This is a charming but quirky amalgam of biography, memoir and reminiscence about the renowned mathematician Peter Lax written by Reuben Hersh, Lax’s friend and former Ph.D. student.
Lax was born into a prosperous Jewish family living in Budapest. He escaped to the U.S. with his family when he was fifteen, graduated from Stuyvesant high school in New York and enrolled in New York University at the recommendation of his mother’s cousin’s husband, Gabor Szegö. The Lax family was remarkably well-connected. They knew more than a few eminent mathematicians, including John von Neumann, at whose behest Lax, still in high school, was invited to visit the Institute for Advanced Study to be introduced to Erdös and Einstein.
To understand Lax it is important to recognize both his impressive raw ability and the amazing community that has surrounded him throughout his life. His ties to the mathematical and scientific community began in Hungary, continued in New York and at NYU, and expanded when joined the army and was soon directed to the Manhattan project. There he again saw von Neumann, worked with mathematicians like Richard Bellman and John Kemeny, and was deeply involved in the engineering aspects of the project. He has written about this time:
The time I spent in Los Alamos, especially the later exposure, shaped my mathematical thinking. First of all, it was the experience of being part of a scientific team — not just of mathematicians, but people with different outlooks — with the aim being not a theorem but a product. One cannot learn that from books; one must be a participant.
Back at NYU after the war, Lax finished his undergraduate work and started graduate work in the midst of the mathematical powerhouse that Richard Courant was building. Few places in the world had such a collection of talent in partial differential equations and applied mathematics.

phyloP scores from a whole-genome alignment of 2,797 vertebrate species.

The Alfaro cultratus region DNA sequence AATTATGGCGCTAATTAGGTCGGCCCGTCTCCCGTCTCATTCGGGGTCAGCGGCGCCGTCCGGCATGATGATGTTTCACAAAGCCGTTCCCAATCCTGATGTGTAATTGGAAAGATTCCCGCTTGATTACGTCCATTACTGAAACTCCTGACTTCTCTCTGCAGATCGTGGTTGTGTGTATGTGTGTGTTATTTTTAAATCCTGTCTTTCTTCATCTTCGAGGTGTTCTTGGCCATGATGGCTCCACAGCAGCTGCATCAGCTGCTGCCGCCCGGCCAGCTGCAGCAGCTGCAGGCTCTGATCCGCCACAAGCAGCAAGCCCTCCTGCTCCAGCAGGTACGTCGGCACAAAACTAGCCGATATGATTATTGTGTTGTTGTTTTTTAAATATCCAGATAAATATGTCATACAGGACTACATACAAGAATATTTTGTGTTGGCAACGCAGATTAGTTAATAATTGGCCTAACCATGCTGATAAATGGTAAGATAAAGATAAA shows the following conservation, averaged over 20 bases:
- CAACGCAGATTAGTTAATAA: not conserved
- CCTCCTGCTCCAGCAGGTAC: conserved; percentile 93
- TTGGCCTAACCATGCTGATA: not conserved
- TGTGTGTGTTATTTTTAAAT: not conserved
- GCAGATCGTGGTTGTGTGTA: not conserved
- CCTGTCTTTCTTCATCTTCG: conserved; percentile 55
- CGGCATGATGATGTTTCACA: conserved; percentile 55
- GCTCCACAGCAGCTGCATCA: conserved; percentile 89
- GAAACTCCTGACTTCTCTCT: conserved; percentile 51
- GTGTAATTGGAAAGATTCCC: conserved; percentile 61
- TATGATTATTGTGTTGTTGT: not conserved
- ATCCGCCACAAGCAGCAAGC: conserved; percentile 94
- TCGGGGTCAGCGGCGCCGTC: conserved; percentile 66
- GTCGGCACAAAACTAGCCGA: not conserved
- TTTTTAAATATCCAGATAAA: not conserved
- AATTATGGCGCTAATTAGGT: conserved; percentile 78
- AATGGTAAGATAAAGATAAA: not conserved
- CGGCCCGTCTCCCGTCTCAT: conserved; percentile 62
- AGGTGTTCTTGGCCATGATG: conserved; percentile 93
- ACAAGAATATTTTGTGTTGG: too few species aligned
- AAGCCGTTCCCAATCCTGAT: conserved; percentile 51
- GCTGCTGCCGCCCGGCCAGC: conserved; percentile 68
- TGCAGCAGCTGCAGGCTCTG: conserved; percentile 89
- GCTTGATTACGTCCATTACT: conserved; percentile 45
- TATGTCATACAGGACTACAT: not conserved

Hersh argues that Lax sees no difference between pure and applied mathematics, that he “unites the pure and applied seamlessly and inseparably”. Hersh says further that Lax unites two great traditions of modern mathematics — the first a special style of functional analysis from Europe and the second an approach to machine computation and numerical analysis via Los Alamos. Even this doesn’t capture his breadth, one that ranges from shock waves, solitons and scattering theory to Lax pairs, integrable systems and the axiomatic treatment of hyperbolicity.
The book is not all about mathematics. We also learn a good deal about Lax’s personal life, his family and his interests — which include a serious interest in painting. There is a very nice collection of photographs (something that AMS has been doing very well in this and similar publications). Some of the most interesting parts of the book describe Lax’s life at NYU over the last several decades. The book is a true blend of the personal and the mathematical.
Bill Satzer (firstname.lastname@example.org) is a senior intellectual property scientist at 3M Company, having previously been a lab manager at 3M for composites and electromagnetic materials. His training is in dynamical systems and particularly celestial mechanics; his current interests are broadly in applied mathematics and the teaching of mathematics.